Methods for Studying and Structure–Function Relationships of Non-Fibrillar Protein Assemblies in Alzheimer's Disease and Related Disorders
Pp. 291-374 (84)
Farid Rahimi and Gal Bitan
Several neurodegenerative diseases, including Alzheimer's, Parkinson's,
Huntington's, and prion diseases, are characterized by intra- and/or extracellular
deposition of fibrillar proteinaceous aggregates, and by extensive, neuron loss. Related
non-neuropathic systemic diseases, e.g., light-chain and senile systemic amyloidoses,
and other organ-specific diseases, such as dialysis-related amyloidosis and type-2
diabetes, also are characterized by deposition of aggregated proteins. It is debated
whether these hallmark lesions are causative. Substantial evidence suggests that the
aggregates are the end state of protein misfolding whereas the actual culprits likely are
transient, non-fibrillar assemblies preceding the aggregates. The non-fibrillar,
oligomeric assemblies are believed to initiate pathogenesis, leading to synaptic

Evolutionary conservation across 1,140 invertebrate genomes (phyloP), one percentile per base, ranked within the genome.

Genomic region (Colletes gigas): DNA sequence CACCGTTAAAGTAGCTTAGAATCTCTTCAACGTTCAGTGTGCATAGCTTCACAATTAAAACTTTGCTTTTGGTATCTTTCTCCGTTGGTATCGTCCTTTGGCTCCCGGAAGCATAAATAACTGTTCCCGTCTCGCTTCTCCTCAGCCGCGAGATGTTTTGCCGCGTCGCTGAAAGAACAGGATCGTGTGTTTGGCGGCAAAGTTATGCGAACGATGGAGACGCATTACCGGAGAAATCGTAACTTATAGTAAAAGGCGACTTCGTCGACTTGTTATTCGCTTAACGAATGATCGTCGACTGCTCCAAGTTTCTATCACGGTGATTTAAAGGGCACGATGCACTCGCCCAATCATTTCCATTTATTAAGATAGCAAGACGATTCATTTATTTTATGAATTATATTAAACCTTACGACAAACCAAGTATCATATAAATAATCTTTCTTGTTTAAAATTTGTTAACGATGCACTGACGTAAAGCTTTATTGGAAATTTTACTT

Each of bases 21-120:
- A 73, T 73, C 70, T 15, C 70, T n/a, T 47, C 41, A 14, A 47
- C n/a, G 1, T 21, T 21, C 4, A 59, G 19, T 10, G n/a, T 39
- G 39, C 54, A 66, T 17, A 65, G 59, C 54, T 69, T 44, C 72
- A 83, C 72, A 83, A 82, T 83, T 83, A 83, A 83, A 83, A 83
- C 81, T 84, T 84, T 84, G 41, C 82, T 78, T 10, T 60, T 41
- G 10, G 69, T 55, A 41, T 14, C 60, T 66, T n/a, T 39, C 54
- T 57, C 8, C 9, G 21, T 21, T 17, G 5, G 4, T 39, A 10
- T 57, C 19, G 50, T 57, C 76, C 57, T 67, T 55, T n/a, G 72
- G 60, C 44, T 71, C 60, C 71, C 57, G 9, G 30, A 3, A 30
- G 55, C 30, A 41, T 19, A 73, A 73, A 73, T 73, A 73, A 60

dysfunction, neuron loss, and pathognomonic brain atrophy. It is hypothesized that nonfibrillar
assemblies or fibril-derived fragments may promote anatomical progression of
pathology, or even disease transmissibility, akin to misfolded prions.
Amyloid β-protein (Aβ), which is believed to cause Alzheimer's disease, is considered
an archetypal amyloidogenic protein. Intense studies have led to nominal, functional,
and structural descriptions of oligomeric Aβ assemblies. However, the dynamic and
metastable nature of Aβ oligomers renders their study difficult. Different results
generated using different methodologies under different experimental settings further
complicate this complex area of research and identification of the exact pathogenic
assemblies in vivo seems daunting.
In this chapter we review structural, functional, and biological experiments used to
produce and study non-fibrillar Aβ assemblies, and highlight similar studies of proteins
involved in related diseases. We discuss challenges that contemporary researchers are
facing and future research prospects in this demanding, yet highly important, field.
David Geffen School of Medicine, University of California at Los Angeles, Neuroscience Research Building 1, Room 451, 635 Charles E. Young Drive South, Los Angeles, CA 90095-7334, USA.